I remember one story where a man went to buy a loaf of bread. He had to fill his wheelbarrow full of money to go to the bakery. On the way, he got distracted by some commotion, and put down his wheelbarrow. Sadly, some thief had come along. He returned to find his wheelbarrow had been stolen but the thief had dumped the money on the ground!

 

But if you are facing deflation, then QE can help counteract it by introducing a bit of inflation as an antidote. Deflation is just as bad. If goods cost very little it means that your margins are low, so as a seller it means you don't earn much. That means your income is reduced, so you can't afford to spend money, forcing other people to lower prices and reduce their margins. It's a vicious cycle. 

 

Deflation is what happened to Japan post-bubble pop in the 1990s. Other countries may end up trapped in the same post-bubble deflation cycle. The same deflation trap has hit post-bubble Spain as well, and there is still a risk of it hitting Ireland. Some analysts think that deflation may be coming to the US and talk about the Japanisation of the world economy.

 

The US Fed QE is about to finish in November. For right or for wrong, Harry Dent is pessimistic about the long term effects of QE. He thinks it will be a disaster and that a new Great Depression will ensue...



#17 Sator

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Posted 04 October 2014 - 11:20 AM

I want to clarify what I was saying earlier about localised bubbles. I wasn't denying the existence of a global economy or saying that what happens in Miami has no bearing on Athens. I only meant that property values in some cities were more inflated than in others, and people in the not-so-inflated areas panicked. What you said about the US and inflation are spot on. The grocery bill here has gone up 4-fold in the last six years.

 

 

BTW I understand what you are saying. When there is a bubble you get people with vested interests who deny it exists. Analysts who warned of a US subprime bubble were often told they just didn't get the fact that local supply-demand issues were the cause of high prices ie the market sets the price and the market has to be correct. The Market is always Right.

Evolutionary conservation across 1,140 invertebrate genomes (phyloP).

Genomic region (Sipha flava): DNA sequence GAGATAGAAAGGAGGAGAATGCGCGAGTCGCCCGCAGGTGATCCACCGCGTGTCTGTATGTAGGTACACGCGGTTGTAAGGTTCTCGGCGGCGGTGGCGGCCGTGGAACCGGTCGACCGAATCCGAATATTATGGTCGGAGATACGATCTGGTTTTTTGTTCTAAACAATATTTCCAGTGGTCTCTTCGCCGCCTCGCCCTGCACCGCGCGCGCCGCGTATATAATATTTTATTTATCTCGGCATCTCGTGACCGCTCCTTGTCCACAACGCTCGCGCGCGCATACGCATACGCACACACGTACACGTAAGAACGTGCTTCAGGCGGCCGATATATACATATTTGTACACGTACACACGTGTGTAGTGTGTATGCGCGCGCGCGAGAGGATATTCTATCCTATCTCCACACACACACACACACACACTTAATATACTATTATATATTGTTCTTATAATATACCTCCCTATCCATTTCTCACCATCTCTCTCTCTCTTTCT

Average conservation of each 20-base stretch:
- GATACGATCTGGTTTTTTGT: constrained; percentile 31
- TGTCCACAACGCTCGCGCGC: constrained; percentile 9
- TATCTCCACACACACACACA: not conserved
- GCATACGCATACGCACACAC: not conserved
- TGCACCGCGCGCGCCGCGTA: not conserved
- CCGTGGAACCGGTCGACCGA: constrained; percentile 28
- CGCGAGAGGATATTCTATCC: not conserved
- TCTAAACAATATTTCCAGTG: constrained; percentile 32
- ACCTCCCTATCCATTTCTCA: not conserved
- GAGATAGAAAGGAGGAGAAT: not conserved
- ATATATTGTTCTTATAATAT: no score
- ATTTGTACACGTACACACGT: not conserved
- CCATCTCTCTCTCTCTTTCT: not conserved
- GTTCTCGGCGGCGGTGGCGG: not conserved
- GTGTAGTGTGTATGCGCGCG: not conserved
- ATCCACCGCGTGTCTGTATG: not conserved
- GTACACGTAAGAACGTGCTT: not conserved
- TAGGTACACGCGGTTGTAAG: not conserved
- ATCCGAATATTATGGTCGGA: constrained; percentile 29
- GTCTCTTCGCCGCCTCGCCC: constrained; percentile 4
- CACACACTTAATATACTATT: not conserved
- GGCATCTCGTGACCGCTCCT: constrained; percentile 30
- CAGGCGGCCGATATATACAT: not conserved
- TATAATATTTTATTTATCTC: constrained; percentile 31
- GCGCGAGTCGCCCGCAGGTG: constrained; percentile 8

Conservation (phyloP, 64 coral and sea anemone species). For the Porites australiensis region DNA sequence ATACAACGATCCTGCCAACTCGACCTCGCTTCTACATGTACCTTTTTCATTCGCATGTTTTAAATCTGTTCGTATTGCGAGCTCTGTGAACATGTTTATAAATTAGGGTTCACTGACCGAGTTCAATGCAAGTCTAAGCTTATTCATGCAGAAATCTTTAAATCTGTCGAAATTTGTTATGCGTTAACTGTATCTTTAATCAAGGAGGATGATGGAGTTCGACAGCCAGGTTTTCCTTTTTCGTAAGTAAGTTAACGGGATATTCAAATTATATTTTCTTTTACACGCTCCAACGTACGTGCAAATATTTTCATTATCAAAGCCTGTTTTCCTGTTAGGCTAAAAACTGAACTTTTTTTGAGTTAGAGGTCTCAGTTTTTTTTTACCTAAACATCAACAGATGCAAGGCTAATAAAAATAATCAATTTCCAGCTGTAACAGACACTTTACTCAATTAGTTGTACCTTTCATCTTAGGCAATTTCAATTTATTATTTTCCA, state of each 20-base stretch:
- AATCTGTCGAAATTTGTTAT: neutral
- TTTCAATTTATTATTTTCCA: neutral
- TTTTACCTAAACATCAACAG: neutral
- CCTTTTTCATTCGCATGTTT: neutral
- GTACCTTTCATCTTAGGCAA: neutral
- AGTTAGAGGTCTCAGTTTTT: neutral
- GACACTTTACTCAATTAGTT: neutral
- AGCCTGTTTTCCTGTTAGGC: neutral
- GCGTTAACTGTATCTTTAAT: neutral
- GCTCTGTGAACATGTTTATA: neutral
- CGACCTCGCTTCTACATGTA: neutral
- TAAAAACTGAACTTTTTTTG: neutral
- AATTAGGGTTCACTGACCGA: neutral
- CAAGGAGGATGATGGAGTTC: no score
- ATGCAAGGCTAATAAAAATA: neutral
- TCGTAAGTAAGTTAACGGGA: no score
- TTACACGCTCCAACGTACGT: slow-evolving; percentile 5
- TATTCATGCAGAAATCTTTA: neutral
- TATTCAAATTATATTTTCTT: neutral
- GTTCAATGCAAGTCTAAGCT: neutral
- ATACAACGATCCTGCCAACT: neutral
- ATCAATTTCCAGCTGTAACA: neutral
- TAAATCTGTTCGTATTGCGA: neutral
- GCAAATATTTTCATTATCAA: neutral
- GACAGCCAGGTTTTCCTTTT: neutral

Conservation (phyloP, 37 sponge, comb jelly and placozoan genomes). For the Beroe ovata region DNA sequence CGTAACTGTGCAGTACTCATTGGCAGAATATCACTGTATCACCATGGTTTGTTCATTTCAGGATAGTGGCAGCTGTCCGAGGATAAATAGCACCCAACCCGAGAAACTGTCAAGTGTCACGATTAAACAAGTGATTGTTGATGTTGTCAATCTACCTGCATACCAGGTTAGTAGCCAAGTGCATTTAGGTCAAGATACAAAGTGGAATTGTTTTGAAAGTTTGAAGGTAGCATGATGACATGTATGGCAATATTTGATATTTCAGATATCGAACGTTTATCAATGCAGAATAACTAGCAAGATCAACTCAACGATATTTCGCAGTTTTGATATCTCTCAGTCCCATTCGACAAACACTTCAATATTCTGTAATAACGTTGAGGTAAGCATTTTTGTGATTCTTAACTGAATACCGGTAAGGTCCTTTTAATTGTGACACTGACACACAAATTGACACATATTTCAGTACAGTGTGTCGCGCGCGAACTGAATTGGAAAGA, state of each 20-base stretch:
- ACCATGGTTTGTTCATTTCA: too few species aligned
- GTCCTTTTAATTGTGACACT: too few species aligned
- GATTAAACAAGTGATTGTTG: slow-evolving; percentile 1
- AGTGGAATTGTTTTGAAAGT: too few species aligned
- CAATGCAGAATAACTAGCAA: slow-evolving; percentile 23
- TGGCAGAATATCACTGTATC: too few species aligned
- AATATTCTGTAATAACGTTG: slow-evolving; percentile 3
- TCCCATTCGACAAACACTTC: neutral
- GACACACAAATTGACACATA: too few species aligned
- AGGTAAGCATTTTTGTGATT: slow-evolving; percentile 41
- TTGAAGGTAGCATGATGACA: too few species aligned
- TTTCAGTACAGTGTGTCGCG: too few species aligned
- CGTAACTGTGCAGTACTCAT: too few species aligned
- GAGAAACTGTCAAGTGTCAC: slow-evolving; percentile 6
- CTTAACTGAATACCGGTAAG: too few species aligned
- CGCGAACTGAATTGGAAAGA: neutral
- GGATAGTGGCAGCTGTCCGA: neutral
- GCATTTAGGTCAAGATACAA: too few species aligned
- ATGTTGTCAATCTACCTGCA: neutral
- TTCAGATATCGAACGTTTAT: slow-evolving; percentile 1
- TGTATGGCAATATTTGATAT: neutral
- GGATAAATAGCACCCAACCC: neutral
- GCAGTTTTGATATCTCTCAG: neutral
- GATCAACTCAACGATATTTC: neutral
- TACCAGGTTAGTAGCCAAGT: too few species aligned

The Australian federal finance minister, Joe Hockey, said this about the Australia property market a couple of weeks ago actually. Hockey dismissed talk about a real estate bubble (even though BIS, the UN, the IMF, Harry Dent, Nouriel Roubini etc all think there is a major bubble in Australia and Canada). Hockey claimed that local factors of market supply-demand were pushing up Australian house prices and that these ignorant international analysts didn't understand that the Australian market was unique and different. Just what bubble deniers in the US were saying before the subprime bubble popped!



#18 Der Zuschneider

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Posted 04 October 2014 - 12:24 PM

All of this should have been discussed from 2008, since I follow this, it is to late now. The NWO will go its way and 2015 it is finished.

 

I was not reading cutting books since 2010 only, I was reading how to gain eternal live and continue tailoring in 2016 as well.

 

Sorry for you all, I will survive 2015. Read your Bible and you will too.